Doctor Elena Levchenko and colleagues at the University of Newcastle in Australia presented an extensive and a self-consistent database of diffusion and thermotransport properties of molecular-dynamics model of Nickel-Aluminum melts implementing an embedded-atom method potential. The database was generated over a wide range of temperature and composition. The authors undertook a careful comparison of their simulation results with the existing fragmentary experimental data in a bid to ensure reliability of the proposed model description of Ni-Al melts. They performed a comprehensive analysis of the diffusion and thermotransport features of molecular-dynamics models of Ni-Al melts. Their research work is published in peer-reviewed journal, Acta Materialia.

The research team observed that the kinetics of the collective diffusion in the melts was slower than it is normally forecast by the Darken Approximation. They also observed that the Manning factor, which characterizes the relationship between the kinetics of the collective and tracer (single-particle) diffusion, exhibited a composition dependence that had a fairly identical shape as the composition dependence of the mixing enthalpy.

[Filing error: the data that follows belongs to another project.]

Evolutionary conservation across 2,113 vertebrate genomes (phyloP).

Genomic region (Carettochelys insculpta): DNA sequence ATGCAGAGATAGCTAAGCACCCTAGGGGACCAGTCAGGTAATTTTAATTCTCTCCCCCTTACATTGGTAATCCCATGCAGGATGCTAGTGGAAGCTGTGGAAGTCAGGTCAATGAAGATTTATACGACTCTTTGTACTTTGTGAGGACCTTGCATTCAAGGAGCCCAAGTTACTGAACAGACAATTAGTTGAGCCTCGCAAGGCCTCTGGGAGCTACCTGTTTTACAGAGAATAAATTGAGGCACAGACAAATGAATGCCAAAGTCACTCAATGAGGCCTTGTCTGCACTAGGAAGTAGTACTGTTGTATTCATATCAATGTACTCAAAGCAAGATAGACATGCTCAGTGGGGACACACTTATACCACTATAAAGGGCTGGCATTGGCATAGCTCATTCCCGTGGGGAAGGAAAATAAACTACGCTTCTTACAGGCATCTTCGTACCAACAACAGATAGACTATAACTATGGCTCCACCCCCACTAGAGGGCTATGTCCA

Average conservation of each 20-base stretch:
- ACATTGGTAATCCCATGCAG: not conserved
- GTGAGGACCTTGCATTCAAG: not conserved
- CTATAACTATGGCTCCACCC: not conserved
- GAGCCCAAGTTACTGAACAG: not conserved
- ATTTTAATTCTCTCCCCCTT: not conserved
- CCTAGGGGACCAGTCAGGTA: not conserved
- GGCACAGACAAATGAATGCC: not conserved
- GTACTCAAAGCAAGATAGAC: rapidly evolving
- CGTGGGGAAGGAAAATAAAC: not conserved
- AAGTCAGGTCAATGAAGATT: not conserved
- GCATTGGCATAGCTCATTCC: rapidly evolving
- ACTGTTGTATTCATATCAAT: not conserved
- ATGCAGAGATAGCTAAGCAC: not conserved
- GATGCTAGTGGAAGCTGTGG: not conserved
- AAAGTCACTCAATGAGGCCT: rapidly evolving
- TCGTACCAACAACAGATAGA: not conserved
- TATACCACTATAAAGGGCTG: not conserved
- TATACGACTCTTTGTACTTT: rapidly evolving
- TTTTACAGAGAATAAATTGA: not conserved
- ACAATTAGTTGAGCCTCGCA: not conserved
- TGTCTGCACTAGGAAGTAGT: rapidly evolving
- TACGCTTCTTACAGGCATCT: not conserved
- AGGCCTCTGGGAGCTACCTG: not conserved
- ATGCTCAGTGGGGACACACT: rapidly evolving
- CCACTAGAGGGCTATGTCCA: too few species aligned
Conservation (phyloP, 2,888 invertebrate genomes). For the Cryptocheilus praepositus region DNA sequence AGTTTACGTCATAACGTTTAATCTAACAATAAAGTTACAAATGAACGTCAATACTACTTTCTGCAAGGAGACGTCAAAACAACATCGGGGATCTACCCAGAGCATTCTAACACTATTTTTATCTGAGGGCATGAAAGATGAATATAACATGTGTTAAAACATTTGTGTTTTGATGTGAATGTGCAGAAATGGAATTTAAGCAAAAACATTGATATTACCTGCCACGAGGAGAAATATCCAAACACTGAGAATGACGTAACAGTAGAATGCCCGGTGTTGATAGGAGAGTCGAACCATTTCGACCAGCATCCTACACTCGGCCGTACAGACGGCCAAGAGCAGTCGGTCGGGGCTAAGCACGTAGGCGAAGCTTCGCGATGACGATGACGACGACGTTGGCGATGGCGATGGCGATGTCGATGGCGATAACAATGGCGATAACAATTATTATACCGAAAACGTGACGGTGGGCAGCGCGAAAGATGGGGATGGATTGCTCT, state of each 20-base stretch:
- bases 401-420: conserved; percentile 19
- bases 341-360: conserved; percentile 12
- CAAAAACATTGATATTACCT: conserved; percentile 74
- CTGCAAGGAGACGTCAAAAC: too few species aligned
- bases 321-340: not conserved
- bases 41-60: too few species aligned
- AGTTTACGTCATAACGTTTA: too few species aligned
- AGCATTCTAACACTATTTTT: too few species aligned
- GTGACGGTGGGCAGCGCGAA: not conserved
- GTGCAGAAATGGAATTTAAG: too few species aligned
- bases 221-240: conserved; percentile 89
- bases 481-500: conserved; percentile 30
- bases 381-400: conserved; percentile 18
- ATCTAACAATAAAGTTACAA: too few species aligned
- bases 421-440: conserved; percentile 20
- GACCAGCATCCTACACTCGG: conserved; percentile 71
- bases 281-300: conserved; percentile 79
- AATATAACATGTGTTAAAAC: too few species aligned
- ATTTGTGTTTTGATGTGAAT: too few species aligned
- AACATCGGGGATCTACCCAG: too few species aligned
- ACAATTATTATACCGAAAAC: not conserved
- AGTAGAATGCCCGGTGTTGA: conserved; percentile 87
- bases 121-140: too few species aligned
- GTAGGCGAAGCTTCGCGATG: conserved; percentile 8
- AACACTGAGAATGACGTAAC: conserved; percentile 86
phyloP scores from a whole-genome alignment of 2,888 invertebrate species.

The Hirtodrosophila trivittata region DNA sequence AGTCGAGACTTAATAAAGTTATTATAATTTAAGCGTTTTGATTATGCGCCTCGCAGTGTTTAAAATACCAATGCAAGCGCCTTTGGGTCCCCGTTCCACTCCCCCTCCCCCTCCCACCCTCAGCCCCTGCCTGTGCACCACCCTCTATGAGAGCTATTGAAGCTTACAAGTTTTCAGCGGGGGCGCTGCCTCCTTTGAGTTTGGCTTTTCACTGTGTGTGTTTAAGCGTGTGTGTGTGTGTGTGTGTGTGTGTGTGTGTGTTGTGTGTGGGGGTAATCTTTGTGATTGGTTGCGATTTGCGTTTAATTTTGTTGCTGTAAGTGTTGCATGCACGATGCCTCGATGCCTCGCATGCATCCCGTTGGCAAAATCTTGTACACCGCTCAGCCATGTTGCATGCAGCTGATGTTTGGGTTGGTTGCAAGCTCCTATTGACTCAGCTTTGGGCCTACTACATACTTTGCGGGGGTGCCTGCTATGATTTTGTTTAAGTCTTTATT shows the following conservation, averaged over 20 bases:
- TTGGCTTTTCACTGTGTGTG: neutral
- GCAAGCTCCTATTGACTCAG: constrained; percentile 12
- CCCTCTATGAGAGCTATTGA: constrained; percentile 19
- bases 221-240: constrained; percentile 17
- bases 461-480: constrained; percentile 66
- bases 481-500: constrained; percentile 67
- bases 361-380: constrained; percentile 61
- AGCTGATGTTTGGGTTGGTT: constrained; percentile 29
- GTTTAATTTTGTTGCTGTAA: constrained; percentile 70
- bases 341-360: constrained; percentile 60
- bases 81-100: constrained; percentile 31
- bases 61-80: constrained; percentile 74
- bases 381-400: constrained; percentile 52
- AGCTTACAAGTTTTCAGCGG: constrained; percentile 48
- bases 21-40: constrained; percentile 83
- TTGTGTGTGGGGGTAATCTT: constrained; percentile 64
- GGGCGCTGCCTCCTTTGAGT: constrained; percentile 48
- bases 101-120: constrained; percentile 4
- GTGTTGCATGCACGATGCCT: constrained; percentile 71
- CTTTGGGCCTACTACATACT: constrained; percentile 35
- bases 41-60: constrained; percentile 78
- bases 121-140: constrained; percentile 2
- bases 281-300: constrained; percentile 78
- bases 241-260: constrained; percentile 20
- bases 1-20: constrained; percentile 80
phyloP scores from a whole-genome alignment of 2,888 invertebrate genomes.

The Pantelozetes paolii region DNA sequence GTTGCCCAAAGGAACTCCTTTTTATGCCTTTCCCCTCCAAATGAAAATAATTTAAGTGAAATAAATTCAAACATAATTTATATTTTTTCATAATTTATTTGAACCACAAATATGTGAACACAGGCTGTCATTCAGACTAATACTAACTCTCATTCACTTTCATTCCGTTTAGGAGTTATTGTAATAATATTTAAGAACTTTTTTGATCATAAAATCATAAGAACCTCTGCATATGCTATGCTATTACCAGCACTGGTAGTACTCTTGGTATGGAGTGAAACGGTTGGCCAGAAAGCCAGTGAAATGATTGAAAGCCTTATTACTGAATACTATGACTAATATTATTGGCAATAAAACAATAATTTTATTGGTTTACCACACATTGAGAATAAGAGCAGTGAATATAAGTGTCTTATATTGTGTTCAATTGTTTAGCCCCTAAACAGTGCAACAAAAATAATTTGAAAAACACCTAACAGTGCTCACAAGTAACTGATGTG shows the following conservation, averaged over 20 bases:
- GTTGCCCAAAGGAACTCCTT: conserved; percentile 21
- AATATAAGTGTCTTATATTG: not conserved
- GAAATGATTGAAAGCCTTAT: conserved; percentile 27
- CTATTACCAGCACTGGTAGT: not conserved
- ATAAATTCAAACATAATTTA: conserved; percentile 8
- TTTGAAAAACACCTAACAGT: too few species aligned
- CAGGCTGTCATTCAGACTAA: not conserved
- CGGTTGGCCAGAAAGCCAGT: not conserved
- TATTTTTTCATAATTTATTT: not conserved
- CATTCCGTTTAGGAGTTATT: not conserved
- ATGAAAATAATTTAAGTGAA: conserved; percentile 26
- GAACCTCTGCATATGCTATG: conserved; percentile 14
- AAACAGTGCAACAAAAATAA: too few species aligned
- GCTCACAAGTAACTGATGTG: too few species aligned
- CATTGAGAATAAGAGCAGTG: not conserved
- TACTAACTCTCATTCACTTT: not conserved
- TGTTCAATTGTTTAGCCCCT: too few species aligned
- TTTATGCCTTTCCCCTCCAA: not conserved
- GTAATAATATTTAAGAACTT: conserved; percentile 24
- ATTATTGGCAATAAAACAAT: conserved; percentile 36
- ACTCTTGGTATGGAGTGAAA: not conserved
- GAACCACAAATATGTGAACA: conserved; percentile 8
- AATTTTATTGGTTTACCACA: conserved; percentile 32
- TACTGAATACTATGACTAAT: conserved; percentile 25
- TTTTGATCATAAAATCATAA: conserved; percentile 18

The authors then developed a phenomenological equation for the composition dependence of the enthalpy of mixing in the models of melts, and applied it to facilitate the analysis of partial enthalpies of Nickel and Aluminum species necessary for accurate characterization of thermotransport. As a result, Dr Levchenko and her team computed that the reduced heat of transport, which characterizes the pure heat conduction initiated by the collective diffusion in isothermal conditions, revealed Nickel and Aluminum segregation in the Ni-Al melts, to the cold and hot ends in the presence of a temperature gradient, respectively. This finding is in agreement with a recent exploratory experimental study of thermotransport in Al78.5 Ni21.5 melt.